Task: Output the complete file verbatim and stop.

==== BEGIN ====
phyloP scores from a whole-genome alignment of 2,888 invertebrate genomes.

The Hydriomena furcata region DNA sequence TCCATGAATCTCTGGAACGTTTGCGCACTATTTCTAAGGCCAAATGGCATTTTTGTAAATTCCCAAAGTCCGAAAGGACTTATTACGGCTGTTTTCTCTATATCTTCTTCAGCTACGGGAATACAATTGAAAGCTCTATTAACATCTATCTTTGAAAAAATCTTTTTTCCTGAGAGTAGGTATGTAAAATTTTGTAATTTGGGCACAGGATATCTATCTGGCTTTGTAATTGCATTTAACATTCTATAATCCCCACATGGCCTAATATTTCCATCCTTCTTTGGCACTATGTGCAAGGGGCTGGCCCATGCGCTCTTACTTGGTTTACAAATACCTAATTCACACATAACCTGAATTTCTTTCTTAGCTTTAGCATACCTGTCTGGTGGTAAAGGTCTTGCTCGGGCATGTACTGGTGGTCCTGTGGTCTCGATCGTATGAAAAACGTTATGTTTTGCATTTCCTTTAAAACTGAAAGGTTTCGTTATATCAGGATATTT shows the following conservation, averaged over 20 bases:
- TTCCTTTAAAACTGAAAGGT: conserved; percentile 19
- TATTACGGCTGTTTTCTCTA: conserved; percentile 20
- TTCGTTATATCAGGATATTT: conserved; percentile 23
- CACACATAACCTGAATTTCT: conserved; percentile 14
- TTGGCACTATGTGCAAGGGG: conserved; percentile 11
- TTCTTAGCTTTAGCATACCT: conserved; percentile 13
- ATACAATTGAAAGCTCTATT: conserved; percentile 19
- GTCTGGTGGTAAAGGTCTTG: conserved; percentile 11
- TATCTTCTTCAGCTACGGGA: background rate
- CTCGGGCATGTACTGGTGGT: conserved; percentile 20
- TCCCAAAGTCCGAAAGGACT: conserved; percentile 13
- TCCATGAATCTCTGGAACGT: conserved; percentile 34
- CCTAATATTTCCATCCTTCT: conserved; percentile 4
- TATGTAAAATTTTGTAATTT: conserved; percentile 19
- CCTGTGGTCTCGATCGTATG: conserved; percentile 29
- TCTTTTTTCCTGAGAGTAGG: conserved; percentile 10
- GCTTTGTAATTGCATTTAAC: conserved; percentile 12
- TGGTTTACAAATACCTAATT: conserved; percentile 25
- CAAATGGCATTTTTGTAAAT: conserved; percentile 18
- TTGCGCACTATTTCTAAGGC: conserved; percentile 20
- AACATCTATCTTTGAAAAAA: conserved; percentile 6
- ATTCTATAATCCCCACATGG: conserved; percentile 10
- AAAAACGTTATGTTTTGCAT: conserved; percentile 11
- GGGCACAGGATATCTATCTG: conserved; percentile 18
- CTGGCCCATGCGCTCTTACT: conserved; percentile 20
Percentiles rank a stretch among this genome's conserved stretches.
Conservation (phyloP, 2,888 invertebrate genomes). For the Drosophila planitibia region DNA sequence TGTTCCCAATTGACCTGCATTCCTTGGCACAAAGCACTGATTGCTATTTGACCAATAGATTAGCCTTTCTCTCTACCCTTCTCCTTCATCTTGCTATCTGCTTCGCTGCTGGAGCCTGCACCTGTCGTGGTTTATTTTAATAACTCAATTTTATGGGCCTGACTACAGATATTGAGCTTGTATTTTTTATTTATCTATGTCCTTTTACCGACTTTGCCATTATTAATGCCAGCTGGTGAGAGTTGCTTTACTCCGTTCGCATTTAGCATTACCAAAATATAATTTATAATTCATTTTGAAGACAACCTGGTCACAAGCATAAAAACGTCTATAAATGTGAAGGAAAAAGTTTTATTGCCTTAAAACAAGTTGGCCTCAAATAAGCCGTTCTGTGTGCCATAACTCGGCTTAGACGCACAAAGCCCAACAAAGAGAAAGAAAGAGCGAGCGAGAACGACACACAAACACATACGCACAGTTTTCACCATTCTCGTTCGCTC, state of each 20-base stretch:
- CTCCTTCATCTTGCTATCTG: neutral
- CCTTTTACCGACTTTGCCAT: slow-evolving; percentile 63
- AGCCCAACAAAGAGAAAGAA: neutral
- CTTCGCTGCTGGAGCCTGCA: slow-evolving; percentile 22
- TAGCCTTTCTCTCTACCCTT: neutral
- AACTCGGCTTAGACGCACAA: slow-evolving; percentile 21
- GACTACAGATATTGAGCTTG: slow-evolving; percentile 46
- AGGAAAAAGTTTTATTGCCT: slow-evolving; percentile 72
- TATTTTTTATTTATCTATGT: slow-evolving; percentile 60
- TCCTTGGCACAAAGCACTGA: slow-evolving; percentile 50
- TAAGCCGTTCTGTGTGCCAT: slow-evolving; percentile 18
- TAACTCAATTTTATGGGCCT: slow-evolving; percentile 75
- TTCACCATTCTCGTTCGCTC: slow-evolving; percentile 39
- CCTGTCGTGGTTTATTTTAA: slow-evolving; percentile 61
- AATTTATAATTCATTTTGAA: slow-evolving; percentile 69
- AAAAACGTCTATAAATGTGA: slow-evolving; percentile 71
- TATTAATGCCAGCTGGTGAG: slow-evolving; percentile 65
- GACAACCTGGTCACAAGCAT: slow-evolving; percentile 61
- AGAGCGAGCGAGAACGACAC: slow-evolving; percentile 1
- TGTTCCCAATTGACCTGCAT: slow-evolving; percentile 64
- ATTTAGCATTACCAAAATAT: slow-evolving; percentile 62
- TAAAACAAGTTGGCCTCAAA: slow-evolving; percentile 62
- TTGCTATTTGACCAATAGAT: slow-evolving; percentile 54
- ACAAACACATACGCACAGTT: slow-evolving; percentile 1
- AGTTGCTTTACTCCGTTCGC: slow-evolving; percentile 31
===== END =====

phyloP scores from a whole-genome alignment of 2,888 invertebrate genomes.

The Hydriomena furcata region DNA sequence TCCATGAATCTCTGGAACGTTTGCGCACTATTTCTAAGGCCAAATGGCATTTTTGTAAATTCCCAAAGTCCGAAAGGACTTATTACGGCTGTTTTCTCTATATCTTCTTCAGCTACGGGAATACAATTGAAAGCTCTATTAACATCTATCTTTGAAAAAATCTTTTTTCCTGAGAGTAGGTATGTAAAATTTTGTAATTTGGGCACAGGATATCTATCTGGCTTTGTAATTGCATTTAACATTCTATAATCCCCACATGGCCTAATATTTCCATCCTTCTTTGGCACTATGTGCAAGGGGCTGGCCCATGCGCTCTTACTTGGTTTACAAATACCTAATTCACACATAACCTGAATTTCTTTCTTAGCTTTAGCATACCTGTCTGGTGGTAAAGGTCTTGCTCGGGCATGTACTGGTGGTCCTGTGGTCTCGATCGTATGAAAAACGTTATGTTTTGCATTTCCTTTAAAACTGAAAGGTTTCGTTATATCAGGATATTT shows the following conservation, averaged over 20 bases:
- TTCCTTTAAAACTGAAAGGT: conserved; percentile 19
- TATTACGGCTGTTTTCTCTA: conserved; percentile 20
- TTCGTTATATCAGGATATTT: conserved; percentile 23
- CACACATAACCTGAATTTCT: conserved; percentile 14
- TTGGCACTATGTGCAAGGGG: conserved; percentile 11
- TTCTTAGCTTTAGCATACCT: conserved; percentile 13
- ATACAATTGAAAGCTCTATT: conserved; percentile 19
- GTCTGGTGGTAAAGGTCTTG: conserved; percentile 11
- TATCTTCTTCAGCTACGGGA: background rate
- CTCGGGCATGTACTGGTGGT: conserved; percentile 20
- TCCCAAAGTCCGAAAGGACT: conserved; percentile 13
- TCCATGAATCTCTGGAACGT: conserved; percentile 34
- CCTAATATTTCCATCCTTCT: conserved; percentile 4
- TATGTAAAATTTTGTAATTT: conserved; percentile 19
- CCTGTGGTCTCGATCGTATG: conserved; percentile 29
- TCTTTTTTCCTGAGAGTAGG: conserved; percentile 10
- GCTTTGTAATTGCATTTAAC: conserved; percentile 12
- TGGTTTACAAATACCTAATT: conserved; percentile 25
- CAAATGGCATTTTTGTAAAT: conserved; percentile 18
- TTGCGCACTATTTCTAAGGC: conserved; percentile 20
- AACATCTATCTTTGAAAAAA: conserved; percentile 6
- ATTCTATAATCCCCACATGG: conserved; percentile 10
- AAAAACGTTATGTTTTGCAT: conserved; percentile 11
- GGGCACAGGATATCTATCTG: conserved; percentile 18
- CTGGCCCATGCGCTCTTACT: conserved; percentile 20
Percentiles rank a stretch among this genome's conserved stretches.
Conservation (phyloP, 2,888 invertebrate genomes). For the Drosophila planitibia region DNA sequence TGTTCCCAATTGACCTGCATTCCTTGGCACAAAGCACTGATTGCTATTTGACCAATAGATTAGCCTTTCTCTCTACCCTTCTCCTTCATCTTGCTATCTGCTTCGCTGCTGGAGCCTGCACCTGTCGTGGTTTATTTTAATAACTCAATTTTATGGGCCTGACTACAGATATTGAGCTTGTATTTTTTATTTATCTATGTCCTTTTACCGACTTTGCCATTATTAATGCCAGCTGGTGAGAGTTGCTTTACTCCGTTCGCATTTAGCATTACCAAAATATAATTTATAATTCATTTTGAAGACAACCTGGTCACAAGCATAAAAACGTCTATAAATGTGAAGGAAAAAGTTTTATTGCCTTAAAACAAGTTGGCCTCAAATAAGCCGTTCTGTGTGCCATAACTCGGCTTAGACGCACAAAGCCCAACAAAGAGAAAGAAAGAGCGAGCGAGAACGACACACAAACACATACGCACAGTTTTCACCATTCTCGTTCGCTC, state of each 20-base stretch:
- CTCCTTCATCTTGCTATCTG: neutral
- CCTTTTACCGACTTTGCCAT: slow-evolving; percentile 63
- AGCCCAACAAAGAGAAAGAA: neutral
- CTTCGCTGCTGGAGCCTGCA: slow-evolving; percentile 22
- TAGCCTTTCTCTCTACCCTT: neutral
- AACTCGGCTTAGACGCACAA: slow-evolving; percentile 21
- GACTACAGATATTGAGCTTG: slow-evolving; percentile 46
- AGGAAAAAGTTTTATTGCCT: slow-evolving; percentile 72
- TATTTTTTATTTATCTATGT: slow-evolving; percentile 60
- TCCTTGGCACAAAGCACTGA: slow-evolving; percentile 50
- TAAGCCGTTCTGTGTGCCAT: slow-evolving; percentile 18
- TAACTCAATTTTATGGGCCT: slow-evolving; percentile 75
- TTCACCATTCTCGTTCGCTC: slow-evolving; percentile 39
- CCTGTCGTGGTTTATTTTAA: slow-evolving; percentile 61
- AATTTATAATTCATTTTGAA: slow-evolving; percentile 69
- AAAAACGTCTATAAATGTGA: slow-evolving; percentile 71
- TATTAATGCCAGCTGGTGAG: slow-evolving; percentile 65
- GACAACCTGGTCACAAGCAT: slow-evolving; percentile 61
- AGAGCGAGCGAGAACGACAC: slow-evolving; percentile 1
- TGTTCCCAATTGACCTGCAT: slow-evolving; percentile 64
- ATTTAGCATTACCAAAATAT: slow-evolving; percentile 62
- TAAAACAAGTTGGCCTCAAA: slow-evolving; percentile 62
- TTGCTATTTGACCAATAGAT: slow-evolving; percentile 54
- ACAAACACATACGCACAGTT: slow-evolving; percentile 1
- AGTTGCTTTACTCCGTTCGC: slow-evolving; percentile 31